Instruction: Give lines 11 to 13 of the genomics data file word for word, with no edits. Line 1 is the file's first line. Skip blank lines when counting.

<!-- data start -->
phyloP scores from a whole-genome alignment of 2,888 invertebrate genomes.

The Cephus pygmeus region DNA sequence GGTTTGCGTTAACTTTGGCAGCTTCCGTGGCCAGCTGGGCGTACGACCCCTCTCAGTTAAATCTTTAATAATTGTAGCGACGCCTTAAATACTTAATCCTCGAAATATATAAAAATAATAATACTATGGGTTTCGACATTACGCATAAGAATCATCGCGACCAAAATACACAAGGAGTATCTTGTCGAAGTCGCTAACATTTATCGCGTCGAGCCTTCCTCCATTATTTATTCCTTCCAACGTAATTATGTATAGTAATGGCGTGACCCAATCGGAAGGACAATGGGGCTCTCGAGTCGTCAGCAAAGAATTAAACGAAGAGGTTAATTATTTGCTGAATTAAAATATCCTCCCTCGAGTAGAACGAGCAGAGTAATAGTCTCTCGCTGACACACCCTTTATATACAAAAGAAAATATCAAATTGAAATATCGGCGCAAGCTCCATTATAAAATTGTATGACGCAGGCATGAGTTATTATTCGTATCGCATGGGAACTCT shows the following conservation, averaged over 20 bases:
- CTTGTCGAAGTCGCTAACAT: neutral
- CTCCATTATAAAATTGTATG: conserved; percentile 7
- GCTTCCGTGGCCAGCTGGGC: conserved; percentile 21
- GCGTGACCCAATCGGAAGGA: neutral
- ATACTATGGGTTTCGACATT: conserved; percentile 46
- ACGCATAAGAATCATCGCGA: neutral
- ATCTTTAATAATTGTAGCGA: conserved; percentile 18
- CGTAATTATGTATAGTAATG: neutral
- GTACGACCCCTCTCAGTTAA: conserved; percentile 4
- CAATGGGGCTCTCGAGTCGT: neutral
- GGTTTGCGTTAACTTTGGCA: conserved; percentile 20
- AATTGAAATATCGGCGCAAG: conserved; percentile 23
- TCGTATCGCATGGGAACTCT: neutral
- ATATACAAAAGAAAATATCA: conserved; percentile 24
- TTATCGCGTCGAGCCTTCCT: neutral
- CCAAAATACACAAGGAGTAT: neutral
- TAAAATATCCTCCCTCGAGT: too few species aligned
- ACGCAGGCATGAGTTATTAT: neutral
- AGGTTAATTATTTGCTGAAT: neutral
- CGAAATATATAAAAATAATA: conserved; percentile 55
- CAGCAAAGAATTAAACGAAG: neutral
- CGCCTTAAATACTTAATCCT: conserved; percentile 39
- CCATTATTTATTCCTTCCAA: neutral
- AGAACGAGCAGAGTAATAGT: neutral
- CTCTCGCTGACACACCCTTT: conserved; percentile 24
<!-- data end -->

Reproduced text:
- GTACGACCCCTCTCAGTTAA: conserved; percentile 4
- CAATGGGGCTCTCGAGTCGT: neutral
- GGTTTGCGTTAACTTTGGCA: conserved; percentile 20